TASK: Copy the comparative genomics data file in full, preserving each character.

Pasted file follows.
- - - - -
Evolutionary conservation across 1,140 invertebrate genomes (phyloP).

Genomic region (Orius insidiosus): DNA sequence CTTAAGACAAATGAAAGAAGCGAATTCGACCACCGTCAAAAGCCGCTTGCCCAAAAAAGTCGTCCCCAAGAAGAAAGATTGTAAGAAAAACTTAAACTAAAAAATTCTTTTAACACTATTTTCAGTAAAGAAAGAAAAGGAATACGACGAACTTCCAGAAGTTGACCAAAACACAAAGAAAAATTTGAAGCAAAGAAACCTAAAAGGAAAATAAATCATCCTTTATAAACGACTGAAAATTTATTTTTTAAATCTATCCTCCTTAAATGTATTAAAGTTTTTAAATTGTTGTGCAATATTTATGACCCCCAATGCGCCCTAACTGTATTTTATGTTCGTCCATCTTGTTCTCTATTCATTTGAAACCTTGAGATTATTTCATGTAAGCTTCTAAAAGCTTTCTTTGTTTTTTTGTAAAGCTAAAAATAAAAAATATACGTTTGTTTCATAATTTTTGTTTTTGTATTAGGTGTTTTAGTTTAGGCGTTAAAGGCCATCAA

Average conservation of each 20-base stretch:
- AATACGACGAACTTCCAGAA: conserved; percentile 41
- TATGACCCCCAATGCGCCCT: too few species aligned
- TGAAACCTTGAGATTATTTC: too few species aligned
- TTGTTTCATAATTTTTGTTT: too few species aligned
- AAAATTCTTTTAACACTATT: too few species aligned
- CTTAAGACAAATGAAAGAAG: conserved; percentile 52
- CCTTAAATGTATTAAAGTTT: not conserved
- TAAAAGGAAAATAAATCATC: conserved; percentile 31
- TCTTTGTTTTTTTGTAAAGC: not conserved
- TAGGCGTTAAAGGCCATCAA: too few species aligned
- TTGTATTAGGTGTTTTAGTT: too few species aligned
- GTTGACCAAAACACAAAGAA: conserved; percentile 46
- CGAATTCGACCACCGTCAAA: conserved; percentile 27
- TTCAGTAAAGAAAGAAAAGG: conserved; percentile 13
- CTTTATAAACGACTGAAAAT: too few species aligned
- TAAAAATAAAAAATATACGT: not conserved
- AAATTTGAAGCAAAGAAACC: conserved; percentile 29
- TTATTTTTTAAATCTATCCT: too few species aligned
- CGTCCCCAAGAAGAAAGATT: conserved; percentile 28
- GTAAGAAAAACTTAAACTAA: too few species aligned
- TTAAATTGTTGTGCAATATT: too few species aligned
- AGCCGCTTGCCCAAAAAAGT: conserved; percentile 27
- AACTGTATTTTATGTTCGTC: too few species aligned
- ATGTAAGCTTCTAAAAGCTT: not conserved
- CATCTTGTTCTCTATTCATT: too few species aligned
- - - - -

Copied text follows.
Evolutionary conservation across 1,140 invertebrate genomes (phyloP).

Genomic region (Orius insidiosus): DNA sequence CTTAAGACAAATGAAAGAAGCGAATTCGACCACCGTCAAAAGCCGCTTGCCCAAAAAAGTCGTCCCCAAGAAGAAAGATTGTAAGAAAAACTTAAACTAAAAAATTCTTTTAACACTATTTTCAGTAAAGAAAGAAAAGGAATACGACGAACTTCCAGAAGTTGACCAAAACACAAAGAAAAATTTGAAGCAAAGAAACCTAAAAGGAAAATAAATCATCCTTTATAAACGACTGAAAATTTATTTTTTAAATCTATCCTCCTTAAATGTATTAAAGTTTTTAAATTGTTGTGCAATATTTATGACCCCCAATGCGCCCTAACTGTATTTTATGTTCGTCCATCTTGTTCTCTATTCATTTGAAACCTTGAGATTATTTCATGTAAGCTTCTAAAAGCTTTCTTTGTTTTTTTGTAAAGCTAAAAATAAAAAATATACGTTTGTTTCATAATTTTTGTTTTTGTATTAGGTGTTTTAGTTTAGGCGTTAAAGGCCATCAA

Average conservation of each 20-base stretch:
- AATACGACGAACTTCCAGAA: conserved; percentile 41
- TATGACCCCCAATGCGCCCT: too few species aligned
- TGAAACCTTGAGATTATTTC: too few species aligned
- TTGTTTCATAATTTTTGTTT: too few species aligned
- AAAATTCTTTTAACACTATT: too few species aligned
- CTTAAGACAAATGAAAGAAG: conserved; percentile 52
- CCTTAAATGTATTAAAGTTT: not conserved
- TAAAAGGAAAATAAATCATC: conserved; percentile 31
- TCTTTGTTTTTTTGTAAAGC: not conserved
- TAGGCGTTAAAGGCCATCAA: too few species aligned
- TTGTATTAGGTGTTTTAGTT: too few species aligned
- GTTGACCAAAACACAAAGAA: conserved; percentile 46
- CGAATTCGACCACCGTCAAA: conserved; percentile 27
- TTCAGTAAAGAAAGAAAAGG: conserved; percentile 13
- CTTTATAAACGACTGAAAAT: too few species aligned
- TAAAAATAAAAAATATACGT: not conserved
- AAATTTGAAGCAAAGAAACC: conserved; percentile 29
- TTATTTTTTAAATCTATCCT: too few species aligned
- CGTCCCCAAGAAGAAAGATT: conserved; percentile 28
- GTAAGAAAAACTTAAACTAA: too few species aligned
- TTAAATTGTTGTGCAATATT: too few species aligned
- AGCCGCTTGCCCAAAAAAGT: conserved; percentile 27
- AACTGTATTTTATGTTCGTC: too few species aligned
- ATGTAAGCTTCTAAAAGCTT: not conserved
- CATCTTGTTCTCTATTCATT: too few species aligned